The case takes a unique look at the scope and limits of governmental firearm regulation. This case presents a situation where the citizen, Mr. Rahimi, does not fall into a clear category of people routinely disarmed by government regulations: i.e., convicted felons and the mentally ill. Rather, Rahimi, admittedly not a “model citizen”, was not a convicted felon [at the time of the issuance of his restraining order at least] or otherwise excluded from the scope of the Second Amendment.

The Fifth Circuit reasoned that because Rahimi presumptively fell within the scope of the Second Amendment right to bear arms, the government had the burden to identify longstanding regulations that applied to the individualized findings made in the family court for a civil protective order. In rejecting each of the government’s examples of longstanding categories of firearm regulation, the Fifth Circuit held that the federal law was unconstitutional on its face.

The United States, citing to the estimated million plus acts of domestic violence that occur in the country every year, quoted the SCOTUS: “[a]ll too often the only difference between a battered woman and a dead woman is the presence of a gun.” The government asserted in their petition that the at-issue federal statute fits squarely within the longstanding tradition in our country of disarming dangerous individuals.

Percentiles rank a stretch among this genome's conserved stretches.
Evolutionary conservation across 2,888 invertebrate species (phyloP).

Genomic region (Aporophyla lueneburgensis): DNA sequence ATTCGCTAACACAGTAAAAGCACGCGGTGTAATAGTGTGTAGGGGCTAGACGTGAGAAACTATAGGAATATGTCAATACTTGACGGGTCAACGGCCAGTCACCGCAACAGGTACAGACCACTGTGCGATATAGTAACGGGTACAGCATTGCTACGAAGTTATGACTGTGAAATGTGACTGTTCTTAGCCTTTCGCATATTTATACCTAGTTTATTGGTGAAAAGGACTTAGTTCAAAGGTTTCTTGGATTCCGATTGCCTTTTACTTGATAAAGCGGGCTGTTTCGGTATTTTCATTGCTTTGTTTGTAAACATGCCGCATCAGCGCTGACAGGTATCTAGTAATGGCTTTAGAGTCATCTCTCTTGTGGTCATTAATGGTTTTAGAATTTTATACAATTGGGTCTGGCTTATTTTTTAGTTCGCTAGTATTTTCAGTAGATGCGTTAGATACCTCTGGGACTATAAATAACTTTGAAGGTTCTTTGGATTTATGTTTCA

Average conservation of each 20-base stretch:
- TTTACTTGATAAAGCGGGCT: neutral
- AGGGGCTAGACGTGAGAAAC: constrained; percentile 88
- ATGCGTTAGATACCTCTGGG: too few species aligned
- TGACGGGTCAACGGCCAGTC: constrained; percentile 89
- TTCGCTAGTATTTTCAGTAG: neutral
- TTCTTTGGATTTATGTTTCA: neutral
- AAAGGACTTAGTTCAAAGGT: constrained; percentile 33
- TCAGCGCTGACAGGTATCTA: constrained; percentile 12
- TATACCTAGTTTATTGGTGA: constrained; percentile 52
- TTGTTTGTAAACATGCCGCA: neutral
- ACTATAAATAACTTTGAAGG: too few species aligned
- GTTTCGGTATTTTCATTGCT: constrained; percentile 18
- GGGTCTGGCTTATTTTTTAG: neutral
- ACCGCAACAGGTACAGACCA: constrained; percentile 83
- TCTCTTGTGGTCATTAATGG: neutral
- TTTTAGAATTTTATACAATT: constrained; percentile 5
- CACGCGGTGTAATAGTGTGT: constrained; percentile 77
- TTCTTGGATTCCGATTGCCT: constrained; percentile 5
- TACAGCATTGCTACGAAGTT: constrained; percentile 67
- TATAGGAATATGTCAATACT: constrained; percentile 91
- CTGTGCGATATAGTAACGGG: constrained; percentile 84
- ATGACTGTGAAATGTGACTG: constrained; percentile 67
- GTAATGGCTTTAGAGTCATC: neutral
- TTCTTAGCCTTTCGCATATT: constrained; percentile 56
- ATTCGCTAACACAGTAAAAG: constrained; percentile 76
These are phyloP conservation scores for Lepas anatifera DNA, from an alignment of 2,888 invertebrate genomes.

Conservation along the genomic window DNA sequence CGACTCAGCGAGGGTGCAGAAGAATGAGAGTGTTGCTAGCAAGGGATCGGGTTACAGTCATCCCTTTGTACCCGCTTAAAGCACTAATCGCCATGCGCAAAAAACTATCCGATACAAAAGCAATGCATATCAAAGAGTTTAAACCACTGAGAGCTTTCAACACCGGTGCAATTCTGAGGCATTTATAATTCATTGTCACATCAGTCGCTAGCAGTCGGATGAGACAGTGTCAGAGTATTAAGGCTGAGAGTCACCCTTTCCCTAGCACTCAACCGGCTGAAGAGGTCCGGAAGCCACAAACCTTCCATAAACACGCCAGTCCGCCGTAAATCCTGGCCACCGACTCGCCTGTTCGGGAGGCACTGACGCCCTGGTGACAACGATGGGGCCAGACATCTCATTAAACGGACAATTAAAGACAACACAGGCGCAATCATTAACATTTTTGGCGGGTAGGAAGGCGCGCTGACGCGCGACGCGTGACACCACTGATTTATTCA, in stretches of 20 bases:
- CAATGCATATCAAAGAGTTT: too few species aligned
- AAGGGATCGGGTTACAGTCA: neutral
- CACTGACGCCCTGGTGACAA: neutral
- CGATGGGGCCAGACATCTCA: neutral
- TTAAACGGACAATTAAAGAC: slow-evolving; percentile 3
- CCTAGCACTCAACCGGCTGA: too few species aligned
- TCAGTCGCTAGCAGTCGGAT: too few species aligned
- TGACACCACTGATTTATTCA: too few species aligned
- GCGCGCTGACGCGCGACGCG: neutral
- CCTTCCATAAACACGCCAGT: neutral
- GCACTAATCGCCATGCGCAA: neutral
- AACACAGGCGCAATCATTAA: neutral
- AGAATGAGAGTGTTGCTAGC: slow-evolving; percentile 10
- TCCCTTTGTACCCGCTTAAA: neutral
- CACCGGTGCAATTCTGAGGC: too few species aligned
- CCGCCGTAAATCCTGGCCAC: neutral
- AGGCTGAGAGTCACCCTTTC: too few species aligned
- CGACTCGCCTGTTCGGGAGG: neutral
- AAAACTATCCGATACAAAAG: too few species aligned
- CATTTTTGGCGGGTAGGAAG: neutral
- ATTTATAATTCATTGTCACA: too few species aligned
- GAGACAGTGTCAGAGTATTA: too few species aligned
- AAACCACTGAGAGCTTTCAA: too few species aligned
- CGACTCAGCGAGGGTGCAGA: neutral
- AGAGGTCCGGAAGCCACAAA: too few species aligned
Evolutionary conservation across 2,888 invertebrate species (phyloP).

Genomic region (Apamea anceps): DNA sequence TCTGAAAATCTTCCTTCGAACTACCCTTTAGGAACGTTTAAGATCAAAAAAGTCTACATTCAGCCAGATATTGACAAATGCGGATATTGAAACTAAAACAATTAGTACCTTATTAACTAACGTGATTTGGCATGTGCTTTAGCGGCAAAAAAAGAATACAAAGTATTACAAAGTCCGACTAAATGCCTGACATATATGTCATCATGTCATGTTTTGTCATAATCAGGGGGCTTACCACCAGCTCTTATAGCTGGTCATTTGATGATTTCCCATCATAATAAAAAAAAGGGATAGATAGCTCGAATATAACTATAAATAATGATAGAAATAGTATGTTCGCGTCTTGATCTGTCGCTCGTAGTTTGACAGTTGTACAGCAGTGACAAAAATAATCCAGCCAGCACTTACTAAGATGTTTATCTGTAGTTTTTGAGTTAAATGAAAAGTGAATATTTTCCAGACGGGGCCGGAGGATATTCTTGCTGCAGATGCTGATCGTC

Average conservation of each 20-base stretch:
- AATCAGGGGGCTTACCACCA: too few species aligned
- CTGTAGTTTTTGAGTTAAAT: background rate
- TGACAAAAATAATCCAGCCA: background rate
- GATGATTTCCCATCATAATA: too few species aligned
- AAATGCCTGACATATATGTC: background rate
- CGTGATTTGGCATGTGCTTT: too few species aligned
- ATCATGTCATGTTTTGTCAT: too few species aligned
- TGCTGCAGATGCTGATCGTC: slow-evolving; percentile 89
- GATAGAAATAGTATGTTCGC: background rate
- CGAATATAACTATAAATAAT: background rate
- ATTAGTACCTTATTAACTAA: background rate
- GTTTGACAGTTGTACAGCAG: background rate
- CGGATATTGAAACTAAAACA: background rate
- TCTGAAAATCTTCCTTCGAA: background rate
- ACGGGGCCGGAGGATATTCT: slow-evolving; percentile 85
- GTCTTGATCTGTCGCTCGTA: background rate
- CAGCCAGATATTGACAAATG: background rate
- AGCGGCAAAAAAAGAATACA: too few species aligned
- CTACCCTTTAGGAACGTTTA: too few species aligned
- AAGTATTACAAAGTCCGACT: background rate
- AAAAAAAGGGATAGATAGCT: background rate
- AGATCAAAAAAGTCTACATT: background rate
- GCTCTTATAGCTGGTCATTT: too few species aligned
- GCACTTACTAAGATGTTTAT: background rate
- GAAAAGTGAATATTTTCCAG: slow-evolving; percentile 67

Mr. Rahimi’s brief in response, filed by the federal public defender’s office in Texas, argued that the Fifth Circuit correctly applied the Bruen case when deciding the federal firearm regulation was unconstitutional. Rahimi’s lawyers attacked the face of the federal statute; they did not argue that the statute was unconstitutional as applied to their client.

Rahimi’s public defenders emphasized that federal prosecutors charged their client with the at-issue federal firearm statute prior to resolution of any of his gun-related state felony charges. This procedural history ensured a narrow review of the offending statutory language; had he been charged under the federal firearm statute subsequent to a gun-related state law felony, this case would not be headed to the SCOTUS.

This case has garnered much attention in the wake of the near-daily mass shootings in the United States. Several organizations have filed amicus briefs: the Governor of California; the Texas Advocacy Project; Gun Violence and Domestic Violence Prevention Groups; New York County Lawyers Association; and the State of Illinois [think Chicago and its rash of gun violence] among others.

For his part, Rahimi and his lawyers assert that, for the most part, the amicus briefs cite to a mountain of gun violence statistics that were never part of the lower court record. They anticipate an avalanche of cases that will "re-examine" the whole cloth of firearm regulations after Bruen.

We will continue to monitor this case as it impacts various aspects of our practice. Our law firm handles domestic violence cases each and every week. Some of those cases involve the use of weapons against a domestic partner.

If you are the victim of domestic violence and need assistance, give our office a call to discuss the deails of your situation in a free consultation.